Plass’ research illustrated that students in both urban and rural settings with use of the simulations, led to better performance in chemistry compared to learning without simulations.
Thanks to Jan Plass, kinetic molecular theory can be as easy as making a cup of hot chocolate.
Following a four-year study of 357 rural students, 361 students in urban areas, in a total of 25 high school classrooms in New York City and rural Texas, Plass’ research found that well-designed computer simulations are an effective tool in boosting comprehension of chemistry subject matter including topics of diffusion, gas laws and phase change.
“Our goal was to focus on underserved and underprivileged learners as many of these students were not introduced to important chemical principals in their middle school science classes,” Plass said. “At the high school level in particular, success in science classes is seen as opening doors to science careers as well as promoting scientific literacy – a prerequisite for being an informed citizen. We designed our simulations specifically for those learners whose previous experience of chemistry was very limited.”
The study was funded by a $1.35 million grant by the Institute of Education Sciences to Jan L. Plass, Catherine Milne, and Trace Jordan of NYU Steinhardt along with Bruce Homer of CUNY Graduate Center, to study simulations aimed at enhancing chemistry learning for a broad range of learners.
Starting in 2008, Plass and his research team partnered with high school teachers and students to design and develop a sequence of simulations for use in high school chemistry classrooms based on theories of learning, research in cognition and multimedia, and best practices in science education. Using narrative and visual icons, such as flames to signify heat, the simulations told a story of phase change in the characters attempt to heat hot water to make hot chocolate.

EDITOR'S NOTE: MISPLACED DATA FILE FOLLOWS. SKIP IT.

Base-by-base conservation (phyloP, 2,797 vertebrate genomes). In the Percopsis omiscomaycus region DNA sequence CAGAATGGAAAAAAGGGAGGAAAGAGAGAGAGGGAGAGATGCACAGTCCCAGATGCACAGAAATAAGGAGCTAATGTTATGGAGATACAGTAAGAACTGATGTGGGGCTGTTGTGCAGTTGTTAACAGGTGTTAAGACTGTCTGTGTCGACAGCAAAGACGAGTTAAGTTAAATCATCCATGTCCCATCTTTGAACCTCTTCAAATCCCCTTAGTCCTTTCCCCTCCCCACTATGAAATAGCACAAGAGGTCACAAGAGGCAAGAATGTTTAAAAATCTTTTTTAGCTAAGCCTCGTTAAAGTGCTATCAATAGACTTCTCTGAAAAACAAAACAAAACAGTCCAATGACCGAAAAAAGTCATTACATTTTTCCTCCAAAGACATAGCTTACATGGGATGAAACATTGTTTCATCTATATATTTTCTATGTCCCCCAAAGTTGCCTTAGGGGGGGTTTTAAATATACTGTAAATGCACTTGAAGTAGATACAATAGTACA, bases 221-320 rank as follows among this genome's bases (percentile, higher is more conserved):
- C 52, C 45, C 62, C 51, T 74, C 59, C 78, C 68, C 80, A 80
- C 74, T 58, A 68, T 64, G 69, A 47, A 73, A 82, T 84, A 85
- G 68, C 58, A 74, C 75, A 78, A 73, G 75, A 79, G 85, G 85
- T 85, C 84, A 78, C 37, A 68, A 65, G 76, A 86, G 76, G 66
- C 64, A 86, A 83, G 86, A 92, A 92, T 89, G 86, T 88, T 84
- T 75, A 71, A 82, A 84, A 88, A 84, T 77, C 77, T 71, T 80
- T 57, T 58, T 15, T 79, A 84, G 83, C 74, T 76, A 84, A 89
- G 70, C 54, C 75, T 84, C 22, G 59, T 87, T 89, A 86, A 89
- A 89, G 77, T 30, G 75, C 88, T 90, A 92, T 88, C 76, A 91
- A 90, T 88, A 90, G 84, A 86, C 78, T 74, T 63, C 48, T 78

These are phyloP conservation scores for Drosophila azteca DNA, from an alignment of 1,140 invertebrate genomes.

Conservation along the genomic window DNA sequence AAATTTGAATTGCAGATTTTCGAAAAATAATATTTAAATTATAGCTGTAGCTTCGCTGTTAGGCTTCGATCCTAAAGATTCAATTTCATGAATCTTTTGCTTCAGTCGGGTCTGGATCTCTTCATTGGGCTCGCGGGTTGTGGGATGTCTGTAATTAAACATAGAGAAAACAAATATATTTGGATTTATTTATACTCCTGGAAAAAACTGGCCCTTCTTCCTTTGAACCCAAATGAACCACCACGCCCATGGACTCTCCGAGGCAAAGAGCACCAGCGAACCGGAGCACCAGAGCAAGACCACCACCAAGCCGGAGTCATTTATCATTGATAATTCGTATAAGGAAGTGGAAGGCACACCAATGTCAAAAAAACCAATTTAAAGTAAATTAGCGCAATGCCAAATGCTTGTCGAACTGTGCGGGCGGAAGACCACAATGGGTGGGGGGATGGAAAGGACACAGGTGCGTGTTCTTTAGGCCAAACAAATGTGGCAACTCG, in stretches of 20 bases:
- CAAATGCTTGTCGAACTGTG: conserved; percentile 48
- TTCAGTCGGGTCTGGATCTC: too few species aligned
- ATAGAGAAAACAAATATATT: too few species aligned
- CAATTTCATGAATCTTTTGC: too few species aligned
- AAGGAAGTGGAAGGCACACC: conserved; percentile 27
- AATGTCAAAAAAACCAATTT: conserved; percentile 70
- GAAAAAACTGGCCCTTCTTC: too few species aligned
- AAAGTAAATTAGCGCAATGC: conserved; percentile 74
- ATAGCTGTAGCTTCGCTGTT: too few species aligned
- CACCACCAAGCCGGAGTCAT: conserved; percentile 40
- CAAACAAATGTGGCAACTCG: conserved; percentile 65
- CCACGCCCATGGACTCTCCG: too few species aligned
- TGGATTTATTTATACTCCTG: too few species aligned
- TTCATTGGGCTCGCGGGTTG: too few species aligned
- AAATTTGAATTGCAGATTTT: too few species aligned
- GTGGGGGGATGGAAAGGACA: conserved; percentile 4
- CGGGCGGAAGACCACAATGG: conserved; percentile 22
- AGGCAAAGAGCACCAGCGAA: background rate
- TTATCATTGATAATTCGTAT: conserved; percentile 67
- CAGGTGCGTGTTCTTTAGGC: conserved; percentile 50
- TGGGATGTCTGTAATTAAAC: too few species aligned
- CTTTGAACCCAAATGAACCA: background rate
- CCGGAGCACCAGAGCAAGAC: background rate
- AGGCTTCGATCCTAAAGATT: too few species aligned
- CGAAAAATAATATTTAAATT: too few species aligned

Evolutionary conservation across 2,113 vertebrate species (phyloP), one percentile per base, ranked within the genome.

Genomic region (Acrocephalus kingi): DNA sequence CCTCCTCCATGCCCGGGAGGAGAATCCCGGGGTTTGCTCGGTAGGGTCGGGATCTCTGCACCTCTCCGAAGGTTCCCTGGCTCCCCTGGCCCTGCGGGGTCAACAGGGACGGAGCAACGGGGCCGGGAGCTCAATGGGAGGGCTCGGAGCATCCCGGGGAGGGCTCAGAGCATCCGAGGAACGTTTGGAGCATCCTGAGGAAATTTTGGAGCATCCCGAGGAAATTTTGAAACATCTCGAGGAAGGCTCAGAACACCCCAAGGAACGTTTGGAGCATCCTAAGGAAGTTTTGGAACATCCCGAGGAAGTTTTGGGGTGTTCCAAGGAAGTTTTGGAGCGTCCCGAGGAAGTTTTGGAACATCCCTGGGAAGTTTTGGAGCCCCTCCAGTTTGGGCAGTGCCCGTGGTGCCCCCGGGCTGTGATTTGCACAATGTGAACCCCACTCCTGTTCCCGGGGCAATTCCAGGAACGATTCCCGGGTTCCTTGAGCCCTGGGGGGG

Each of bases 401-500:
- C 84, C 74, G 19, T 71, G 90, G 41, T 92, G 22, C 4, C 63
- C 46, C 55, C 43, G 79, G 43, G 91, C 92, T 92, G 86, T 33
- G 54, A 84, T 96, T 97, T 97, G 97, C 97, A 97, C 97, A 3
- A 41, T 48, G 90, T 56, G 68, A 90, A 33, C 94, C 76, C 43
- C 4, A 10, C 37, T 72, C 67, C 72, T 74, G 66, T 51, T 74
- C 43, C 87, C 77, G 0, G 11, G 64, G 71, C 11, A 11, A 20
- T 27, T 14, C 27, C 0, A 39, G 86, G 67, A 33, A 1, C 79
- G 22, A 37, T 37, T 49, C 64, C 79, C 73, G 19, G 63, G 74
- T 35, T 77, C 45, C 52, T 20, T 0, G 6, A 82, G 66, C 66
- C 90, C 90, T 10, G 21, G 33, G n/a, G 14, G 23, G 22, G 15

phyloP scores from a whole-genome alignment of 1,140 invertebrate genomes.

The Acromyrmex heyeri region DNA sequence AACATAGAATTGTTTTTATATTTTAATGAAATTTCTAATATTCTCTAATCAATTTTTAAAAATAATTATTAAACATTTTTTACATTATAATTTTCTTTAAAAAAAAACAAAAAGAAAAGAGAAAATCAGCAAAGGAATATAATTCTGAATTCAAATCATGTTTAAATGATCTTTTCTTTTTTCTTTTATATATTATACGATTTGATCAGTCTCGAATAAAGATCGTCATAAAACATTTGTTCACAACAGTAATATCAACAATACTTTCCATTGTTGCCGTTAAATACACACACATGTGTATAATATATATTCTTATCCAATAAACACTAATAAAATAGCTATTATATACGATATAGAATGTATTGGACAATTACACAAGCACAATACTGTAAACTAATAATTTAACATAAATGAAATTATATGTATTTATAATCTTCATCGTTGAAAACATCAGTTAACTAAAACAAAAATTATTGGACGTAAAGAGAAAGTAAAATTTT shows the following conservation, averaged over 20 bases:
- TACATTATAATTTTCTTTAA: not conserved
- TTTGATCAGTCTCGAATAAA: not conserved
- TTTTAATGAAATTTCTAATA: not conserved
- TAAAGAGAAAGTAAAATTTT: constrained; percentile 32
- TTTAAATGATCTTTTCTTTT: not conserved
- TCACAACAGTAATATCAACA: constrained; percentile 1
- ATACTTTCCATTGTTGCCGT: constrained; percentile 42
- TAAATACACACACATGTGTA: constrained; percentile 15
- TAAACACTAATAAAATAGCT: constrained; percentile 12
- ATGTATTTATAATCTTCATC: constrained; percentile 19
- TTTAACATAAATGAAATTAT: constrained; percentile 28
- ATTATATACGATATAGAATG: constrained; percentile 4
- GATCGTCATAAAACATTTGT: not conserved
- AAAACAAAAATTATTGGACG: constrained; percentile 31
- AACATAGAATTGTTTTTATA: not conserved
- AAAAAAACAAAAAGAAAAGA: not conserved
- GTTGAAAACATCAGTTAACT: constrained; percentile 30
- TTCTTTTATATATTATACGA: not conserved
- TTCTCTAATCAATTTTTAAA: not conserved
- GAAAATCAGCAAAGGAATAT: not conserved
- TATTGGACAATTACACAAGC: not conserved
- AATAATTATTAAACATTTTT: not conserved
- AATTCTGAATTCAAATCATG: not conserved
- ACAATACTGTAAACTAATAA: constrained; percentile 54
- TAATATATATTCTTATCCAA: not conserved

“Kinetic molecular theory requires an understanding that matter is composed of particles in constant motions,” Plass explained. “Multimedia can communicate this idea in a visually dynamic way that is not available in static resources such as textbooks.”
The results of Plass' effectiveness studies illustrated that students in both urban and rural settings with use of the simulations, led to better performance in chemistry compared to learning without simulations.
“This study demonstrates practical principles for the effective design and use of computer simulations in science classrooms,” Plass explained. “These types of simulations do contribute to the understanding of complicated subject matter and are examples of digital tools that can foster learning of science knowledge that students need to succeed academica
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